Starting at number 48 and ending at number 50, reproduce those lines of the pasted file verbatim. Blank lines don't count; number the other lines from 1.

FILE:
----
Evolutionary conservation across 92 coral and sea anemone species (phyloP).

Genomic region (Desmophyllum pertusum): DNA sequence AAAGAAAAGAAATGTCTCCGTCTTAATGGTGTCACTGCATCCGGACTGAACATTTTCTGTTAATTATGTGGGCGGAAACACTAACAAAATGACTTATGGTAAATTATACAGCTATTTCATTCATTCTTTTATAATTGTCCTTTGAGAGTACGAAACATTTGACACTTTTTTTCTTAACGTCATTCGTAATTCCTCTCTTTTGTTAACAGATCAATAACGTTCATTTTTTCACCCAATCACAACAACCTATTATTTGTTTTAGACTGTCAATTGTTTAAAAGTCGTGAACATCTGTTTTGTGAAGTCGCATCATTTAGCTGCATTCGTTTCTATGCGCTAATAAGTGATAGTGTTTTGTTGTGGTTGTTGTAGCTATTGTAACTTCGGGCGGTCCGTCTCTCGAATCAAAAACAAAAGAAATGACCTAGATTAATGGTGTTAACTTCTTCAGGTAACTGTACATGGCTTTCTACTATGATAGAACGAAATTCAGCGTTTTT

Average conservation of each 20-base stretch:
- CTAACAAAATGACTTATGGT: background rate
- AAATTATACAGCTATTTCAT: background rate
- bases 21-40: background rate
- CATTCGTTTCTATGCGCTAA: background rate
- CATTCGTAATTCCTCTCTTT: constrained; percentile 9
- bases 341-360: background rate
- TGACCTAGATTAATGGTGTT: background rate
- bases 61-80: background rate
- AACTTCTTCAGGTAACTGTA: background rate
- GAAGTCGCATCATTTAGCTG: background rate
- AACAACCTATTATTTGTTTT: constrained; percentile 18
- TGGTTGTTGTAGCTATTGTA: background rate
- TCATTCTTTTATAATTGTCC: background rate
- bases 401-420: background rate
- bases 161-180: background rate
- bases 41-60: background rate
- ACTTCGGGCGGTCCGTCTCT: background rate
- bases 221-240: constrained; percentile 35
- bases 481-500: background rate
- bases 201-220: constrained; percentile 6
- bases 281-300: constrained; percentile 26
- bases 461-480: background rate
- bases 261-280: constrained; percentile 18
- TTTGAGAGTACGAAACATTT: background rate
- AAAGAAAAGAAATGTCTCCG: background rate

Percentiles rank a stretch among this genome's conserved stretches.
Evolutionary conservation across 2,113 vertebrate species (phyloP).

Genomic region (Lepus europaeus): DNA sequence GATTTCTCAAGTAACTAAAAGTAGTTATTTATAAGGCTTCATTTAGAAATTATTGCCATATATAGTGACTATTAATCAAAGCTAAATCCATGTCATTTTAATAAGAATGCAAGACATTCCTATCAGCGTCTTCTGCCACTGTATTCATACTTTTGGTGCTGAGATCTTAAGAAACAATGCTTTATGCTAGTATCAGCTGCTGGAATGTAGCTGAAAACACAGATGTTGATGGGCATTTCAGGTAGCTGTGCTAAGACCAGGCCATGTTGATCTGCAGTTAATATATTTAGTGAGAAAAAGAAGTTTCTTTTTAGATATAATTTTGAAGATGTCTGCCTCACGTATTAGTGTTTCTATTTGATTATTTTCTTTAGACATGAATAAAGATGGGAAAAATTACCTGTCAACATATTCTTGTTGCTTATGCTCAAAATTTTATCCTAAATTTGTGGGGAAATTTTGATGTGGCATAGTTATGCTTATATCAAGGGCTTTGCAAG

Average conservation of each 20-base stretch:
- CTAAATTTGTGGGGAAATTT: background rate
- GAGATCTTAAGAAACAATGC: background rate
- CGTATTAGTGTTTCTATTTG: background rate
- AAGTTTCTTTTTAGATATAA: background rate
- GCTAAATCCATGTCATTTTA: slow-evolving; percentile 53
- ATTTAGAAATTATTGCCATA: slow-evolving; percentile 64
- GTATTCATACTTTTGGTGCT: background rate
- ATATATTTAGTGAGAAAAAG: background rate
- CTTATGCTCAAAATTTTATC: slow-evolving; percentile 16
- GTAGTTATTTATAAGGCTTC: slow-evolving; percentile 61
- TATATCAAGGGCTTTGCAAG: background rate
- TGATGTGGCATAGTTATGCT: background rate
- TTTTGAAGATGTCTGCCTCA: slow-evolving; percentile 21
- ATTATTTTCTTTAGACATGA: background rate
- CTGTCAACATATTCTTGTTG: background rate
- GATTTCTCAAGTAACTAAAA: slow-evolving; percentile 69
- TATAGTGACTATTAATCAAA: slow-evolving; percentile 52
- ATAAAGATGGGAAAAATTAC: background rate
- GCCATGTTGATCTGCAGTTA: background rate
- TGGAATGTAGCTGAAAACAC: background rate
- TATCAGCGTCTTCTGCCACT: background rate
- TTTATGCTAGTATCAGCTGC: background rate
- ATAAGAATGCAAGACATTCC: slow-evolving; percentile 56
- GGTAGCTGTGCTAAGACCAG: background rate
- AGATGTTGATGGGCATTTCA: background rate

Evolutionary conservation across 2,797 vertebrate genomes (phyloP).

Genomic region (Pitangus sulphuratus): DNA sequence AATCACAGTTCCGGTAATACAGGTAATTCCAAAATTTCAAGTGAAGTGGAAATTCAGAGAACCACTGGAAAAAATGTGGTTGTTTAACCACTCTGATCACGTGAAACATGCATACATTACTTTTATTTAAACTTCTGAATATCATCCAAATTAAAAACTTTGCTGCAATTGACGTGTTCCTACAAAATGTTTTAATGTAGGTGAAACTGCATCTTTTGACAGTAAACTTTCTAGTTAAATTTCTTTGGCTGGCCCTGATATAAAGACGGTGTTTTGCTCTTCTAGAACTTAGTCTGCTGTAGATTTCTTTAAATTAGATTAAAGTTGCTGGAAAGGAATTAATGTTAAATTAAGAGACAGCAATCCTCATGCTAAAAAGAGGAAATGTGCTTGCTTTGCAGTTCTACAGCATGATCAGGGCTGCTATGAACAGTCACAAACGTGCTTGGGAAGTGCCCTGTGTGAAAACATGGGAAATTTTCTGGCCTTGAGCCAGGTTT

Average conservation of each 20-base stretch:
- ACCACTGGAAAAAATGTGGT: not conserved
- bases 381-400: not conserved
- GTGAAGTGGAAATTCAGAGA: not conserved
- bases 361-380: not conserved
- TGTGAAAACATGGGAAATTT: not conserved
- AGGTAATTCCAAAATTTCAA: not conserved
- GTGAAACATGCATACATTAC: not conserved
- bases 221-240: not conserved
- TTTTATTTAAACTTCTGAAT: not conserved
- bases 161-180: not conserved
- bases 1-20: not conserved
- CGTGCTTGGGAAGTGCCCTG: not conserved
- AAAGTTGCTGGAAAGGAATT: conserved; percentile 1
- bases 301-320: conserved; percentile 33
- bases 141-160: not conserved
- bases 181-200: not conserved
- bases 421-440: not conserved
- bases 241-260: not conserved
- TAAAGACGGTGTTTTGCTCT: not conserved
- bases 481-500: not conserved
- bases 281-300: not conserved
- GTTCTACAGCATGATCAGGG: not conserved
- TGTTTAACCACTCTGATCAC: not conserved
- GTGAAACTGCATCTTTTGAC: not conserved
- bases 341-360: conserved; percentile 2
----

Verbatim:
- GATTTCTCAAGTAACTAAAA: slow-evolving; percentile 69
- TATAGTGACTATTAATCAAA: slow-evolving; percentile 52
- ATAAAGATGGGAAAAATTAC: background rate